Is your subcontractor really an employee?

Do you have a subcontractor or employee?

Companies in the construction industry will often hire “subcontractors” and classify them as independent contractors. This is usually for tax purposes. For the purpose of workers’ compensation insurance whether a person is a subcontractor or employee makes no difference.

Very often these subcontractors are, in fact, employees of the contractor even if neither party thinks so. If your subcontractor gets injured on the job your business could be liable for the loss.

Even if you have an affidavit of exemption for workers compensation, you could still be liable if the true nature is an employee/employer relationship.

The Oklahoma exempt status fact sheet is attached here.

Labor costs are usually the biggest expense of any business. There is the expense of the salary but the employer must also pay half of the Medicare and social security tax of an employee.  There is unemployment tax and multiple other costs to having an employee as well.

A subcontractor is responsible for paying their own federal, social security, Medicare, and state income taxes. They may be paid by the “job” and not by the hour. They are not eligible for any company benefits that the contractor may offer regular employees.

But they may, in fact, still be considered employees by definition of the IRS and certainly by your workers compensation insurance. The Guide for Employers put out by the Workers’ Compensation Commission of Oklahoma is a resource every employer in Oklahoma should be familiar with.

I am no accountant, so I will steer clear of the tax issues. But insurance is what I do know.

Here are a few ways to determine if you have an employee or a subcontractor working for you. This is not an exhaustive list, but these questions quickly reveal what the true nature of the employment is.

  1. Do you have a written contract for each project your subcontractor is working on for you? If not, they are an employee.
  2. Is your subcontractor one person with no employees of their own? If so, they are an employee.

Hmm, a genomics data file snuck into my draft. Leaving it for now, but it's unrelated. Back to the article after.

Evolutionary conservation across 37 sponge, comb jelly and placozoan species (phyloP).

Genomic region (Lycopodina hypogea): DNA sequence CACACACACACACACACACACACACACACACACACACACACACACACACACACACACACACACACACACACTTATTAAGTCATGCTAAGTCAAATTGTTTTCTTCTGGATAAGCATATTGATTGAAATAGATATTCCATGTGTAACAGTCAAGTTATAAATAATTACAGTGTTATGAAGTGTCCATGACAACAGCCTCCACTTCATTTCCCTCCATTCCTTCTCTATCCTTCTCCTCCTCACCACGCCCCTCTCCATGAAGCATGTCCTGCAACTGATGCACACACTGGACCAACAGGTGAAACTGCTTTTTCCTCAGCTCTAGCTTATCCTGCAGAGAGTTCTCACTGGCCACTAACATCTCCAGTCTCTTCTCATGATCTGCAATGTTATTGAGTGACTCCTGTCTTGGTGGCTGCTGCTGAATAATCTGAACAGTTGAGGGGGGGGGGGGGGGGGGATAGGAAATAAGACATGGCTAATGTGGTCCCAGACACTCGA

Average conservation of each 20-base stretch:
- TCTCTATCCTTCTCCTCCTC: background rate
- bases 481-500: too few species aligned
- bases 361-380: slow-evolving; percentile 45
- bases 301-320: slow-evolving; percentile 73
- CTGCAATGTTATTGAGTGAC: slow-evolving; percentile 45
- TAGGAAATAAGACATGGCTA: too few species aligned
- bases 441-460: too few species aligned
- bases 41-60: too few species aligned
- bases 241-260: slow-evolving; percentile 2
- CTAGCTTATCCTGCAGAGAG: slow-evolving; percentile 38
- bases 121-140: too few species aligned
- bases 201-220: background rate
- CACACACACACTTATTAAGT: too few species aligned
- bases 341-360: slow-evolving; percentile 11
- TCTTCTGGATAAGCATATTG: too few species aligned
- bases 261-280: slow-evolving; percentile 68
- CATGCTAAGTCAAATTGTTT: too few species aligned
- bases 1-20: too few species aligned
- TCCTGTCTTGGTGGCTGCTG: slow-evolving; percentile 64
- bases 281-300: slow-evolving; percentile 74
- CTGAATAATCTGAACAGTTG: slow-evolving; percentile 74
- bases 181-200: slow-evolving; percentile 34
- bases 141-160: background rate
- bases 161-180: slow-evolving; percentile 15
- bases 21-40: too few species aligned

3. Does your subcontractor work only, or primarily for your company? If so, they are an employee.
So what is the risk to your business of not carrying workers compensation?

If you have a subcontractor that gets hurt on the job or while in service to your company, you and your business are responsible. By law an employer must carry workers compensation insurance for all employees.

It doesn’t matter how you pay your subcontractor. The employment relationship determines who is an employee and who is a subcontractor.

As a small business owner, I understand the costs of running a business. If you don’t have proper insurance coverage, you can be putting your business and future on the line.

If you are buying insurance from an agent, they should be educating you on the risks you face and the most efficient way to protect your business.  If you are buying your insurance online or by phone, you have to be your own insurance expert.

You have enough on your plate as a business owner.  Do what you do best and hire a good insurance agent and a good CPA. These two professionals should be a part of every business owner’s team.

You know the IRS will have no mercy if your taxes are messed up. But one insurance claim could bankrupt you if you are not properly insured.

We would love to have a conversation about your business insurance plan. Call us at 405-340-0606.

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Are you ready to save time, aggravation, and money? The team at Allen Drew Insurance Agency is here and ready to make the process as painless as possible. We look forward to meeting you!

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